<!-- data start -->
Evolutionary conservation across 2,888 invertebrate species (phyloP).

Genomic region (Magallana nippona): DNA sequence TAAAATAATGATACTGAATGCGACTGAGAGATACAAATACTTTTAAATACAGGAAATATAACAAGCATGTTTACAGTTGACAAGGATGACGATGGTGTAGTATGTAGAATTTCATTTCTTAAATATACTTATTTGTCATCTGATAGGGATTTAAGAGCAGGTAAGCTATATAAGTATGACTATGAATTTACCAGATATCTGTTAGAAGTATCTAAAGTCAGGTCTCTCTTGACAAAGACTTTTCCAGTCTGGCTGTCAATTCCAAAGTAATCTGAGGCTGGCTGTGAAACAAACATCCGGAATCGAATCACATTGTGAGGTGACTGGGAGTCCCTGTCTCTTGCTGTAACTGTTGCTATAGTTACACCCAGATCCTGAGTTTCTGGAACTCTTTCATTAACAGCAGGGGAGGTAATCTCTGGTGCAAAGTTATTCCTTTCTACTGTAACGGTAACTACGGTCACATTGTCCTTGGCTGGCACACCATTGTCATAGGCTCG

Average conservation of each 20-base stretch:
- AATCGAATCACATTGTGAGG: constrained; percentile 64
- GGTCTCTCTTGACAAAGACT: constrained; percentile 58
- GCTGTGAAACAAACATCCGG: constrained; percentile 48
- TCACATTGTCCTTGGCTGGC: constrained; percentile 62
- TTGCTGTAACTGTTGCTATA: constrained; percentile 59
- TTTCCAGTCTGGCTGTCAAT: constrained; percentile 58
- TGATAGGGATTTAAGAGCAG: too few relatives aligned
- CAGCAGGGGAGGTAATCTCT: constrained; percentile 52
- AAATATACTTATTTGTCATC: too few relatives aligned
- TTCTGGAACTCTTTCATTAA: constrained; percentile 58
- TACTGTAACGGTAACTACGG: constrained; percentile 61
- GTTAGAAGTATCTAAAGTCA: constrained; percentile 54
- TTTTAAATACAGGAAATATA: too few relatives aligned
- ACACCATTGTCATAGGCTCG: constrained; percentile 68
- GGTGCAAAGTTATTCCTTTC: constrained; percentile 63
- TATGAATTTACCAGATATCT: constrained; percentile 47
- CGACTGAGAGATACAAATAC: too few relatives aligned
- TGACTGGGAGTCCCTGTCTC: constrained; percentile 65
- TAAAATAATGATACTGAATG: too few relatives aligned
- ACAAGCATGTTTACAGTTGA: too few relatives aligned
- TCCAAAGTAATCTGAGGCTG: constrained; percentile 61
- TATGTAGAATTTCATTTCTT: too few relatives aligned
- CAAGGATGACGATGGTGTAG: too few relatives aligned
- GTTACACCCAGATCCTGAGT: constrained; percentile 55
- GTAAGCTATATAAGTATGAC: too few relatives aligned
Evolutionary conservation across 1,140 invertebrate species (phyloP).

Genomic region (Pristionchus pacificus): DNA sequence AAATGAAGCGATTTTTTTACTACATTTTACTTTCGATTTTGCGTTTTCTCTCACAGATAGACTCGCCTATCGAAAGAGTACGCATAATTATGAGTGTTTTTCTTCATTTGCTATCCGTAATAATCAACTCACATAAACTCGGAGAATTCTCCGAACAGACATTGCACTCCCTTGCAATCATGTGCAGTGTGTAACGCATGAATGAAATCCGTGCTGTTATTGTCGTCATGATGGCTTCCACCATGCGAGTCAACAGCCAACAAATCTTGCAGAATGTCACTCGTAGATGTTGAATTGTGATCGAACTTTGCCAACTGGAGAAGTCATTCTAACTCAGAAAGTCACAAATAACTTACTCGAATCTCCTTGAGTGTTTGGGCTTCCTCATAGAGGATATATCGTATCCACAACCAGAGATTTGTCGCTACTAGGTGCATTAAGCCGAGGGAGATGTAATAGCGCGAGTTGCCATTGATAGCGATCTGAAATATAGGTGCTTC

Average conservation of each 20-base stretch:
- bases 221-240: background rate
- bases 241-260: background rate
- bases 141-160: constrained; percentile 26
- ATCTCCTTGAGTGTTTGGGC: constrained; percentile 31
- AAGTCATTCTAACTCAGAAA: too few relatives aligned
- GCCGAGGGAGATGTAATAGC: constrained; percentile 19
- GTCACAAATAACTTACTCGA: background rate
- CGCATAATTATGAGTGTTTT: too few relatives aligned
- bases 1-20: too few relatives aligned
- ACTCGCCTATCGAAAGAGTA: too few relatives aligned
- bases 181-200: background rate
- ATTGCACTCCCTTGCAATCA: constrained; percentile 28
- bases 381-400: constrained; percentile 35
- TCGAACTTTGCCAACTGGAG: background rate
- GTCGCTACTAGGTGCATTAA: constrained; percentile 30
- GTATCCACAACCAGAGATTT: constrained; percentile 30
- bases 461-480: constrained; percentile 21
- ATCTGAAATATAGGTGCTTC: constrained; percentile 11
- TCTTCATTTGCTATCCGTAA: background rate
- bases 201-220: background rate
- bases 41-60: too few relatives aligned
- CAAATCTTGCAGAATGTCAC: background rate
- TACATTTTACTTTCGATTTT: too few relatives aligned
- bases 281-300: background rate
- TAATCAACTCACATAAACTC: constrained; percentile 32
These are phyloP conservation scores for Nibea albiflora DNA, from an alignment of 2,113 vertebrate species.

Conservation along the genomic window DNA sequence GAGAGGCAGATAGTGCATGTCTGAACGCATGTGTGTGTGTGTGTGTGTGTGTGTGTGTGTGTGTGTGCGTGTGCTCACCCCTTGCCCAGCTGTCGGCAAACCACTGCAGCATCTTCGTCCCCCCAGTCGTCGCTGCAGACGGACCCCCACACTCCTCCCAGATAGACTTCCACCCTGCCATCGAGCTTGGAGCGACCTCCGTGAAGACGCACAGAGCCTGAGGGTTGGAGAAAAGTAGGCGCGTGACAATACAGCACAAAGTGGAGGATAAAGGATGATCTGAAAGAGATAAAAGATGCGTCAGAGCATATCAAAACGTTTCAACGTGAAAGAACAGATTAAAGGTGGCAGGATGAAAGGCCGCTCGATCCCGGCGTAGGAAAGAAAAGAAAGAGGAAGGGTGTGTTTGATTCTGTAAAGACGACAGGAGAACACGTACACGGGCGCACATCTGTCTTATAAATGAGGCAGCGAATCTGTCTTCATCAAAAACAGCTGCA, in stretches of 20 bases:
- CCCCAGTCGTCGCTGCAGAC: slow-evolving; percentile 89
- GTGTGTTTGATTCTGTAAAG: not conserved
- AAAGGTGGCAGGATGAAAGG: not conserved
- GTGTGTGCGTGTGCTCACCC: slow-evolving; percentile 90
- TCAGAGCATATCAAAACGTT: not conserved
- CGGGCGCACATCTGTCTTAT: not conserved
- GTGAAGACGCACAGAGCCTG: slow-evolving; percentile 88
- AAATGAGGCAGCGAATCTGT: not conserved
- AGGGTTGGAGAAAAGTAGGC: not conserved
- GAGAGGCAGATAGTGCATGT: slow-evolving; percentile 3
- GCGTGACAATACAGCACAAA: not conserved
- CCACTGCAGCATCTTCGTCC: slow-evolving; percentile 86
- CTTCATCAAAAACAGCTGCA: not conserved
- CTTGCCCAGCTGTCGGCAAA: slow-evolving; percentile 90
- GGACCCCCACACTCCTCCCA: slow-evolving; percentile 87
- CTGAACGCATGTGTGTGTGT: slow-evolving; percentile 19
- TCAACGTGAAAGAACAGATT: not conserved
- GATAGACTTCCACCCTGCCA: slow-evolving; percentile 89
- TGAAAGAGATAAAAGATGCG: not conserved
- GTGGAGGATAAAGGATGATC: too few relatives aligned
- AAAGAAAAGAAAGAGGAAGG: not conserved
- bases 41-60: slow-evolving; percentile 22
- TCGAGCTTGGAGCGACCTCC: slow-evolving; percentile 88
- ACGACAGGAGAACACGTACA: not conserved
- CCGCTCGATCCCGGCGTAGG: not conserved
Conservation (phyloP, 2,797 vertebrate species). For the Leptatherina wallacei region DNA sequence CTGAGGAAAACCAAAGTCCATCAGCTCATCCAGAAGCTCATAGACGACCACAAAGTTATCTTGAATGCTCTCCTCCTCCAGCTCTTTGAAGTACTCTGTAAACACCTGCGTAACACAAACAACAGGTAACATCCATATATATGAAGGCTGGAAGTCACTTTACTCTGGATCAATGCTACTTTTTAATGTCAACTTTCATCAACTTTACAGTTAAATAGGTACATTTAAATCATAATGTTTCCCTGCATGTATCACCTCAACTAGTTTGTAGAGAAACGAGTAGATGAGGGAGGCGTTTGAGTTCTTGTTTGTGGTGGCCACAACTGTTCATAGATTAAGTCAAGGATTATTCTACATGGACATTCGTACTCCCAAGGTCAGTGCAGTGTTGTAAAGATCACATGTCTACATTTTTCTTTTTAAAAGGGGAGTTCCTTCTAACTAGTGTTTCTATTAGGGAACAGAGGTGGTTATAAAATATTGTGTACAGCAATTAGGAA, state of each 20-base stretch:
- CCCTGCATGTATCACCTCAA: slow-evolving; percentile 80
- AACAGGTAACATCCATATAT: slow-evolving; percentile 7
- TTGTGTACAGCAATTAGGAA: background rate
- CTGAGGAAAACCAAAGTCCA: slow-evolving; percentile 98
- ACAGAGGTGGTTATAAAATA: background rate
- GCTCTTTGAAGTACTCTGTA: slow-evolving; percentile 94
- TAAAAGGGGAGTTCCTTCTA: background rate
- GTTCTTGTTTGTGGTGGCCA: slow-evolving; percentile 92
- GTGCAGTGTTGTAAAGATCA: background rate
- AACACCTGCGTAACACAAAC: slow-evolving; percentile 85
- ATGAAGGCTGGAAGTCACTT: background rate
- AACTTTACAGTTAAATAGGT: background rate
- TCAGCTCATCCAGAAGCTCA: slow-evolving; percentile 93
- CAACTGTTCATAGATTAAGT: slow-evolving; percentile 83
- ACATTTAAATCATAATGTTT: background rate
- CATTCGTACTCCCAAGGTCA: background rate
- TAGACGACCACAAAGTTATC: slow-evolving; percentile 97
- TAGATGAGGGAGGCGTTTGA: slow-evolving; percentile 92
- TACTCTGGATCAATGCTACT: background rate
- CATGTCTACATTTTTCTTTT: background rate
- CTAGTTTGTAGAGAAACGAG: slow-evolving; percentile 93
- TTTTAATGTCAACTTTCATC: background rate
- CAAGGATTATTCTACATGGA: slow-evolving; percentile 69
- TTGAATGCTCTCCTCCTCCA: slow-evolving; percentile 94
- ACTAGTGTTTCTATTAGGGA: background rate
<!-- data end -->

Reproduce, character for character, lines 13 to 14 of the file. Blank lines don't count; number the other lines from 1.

- TTCTGGAACTCTTTCATTAA: constrained; percentile 58
- TACTGTAACGGTAACTACGG: constrained; percentile 61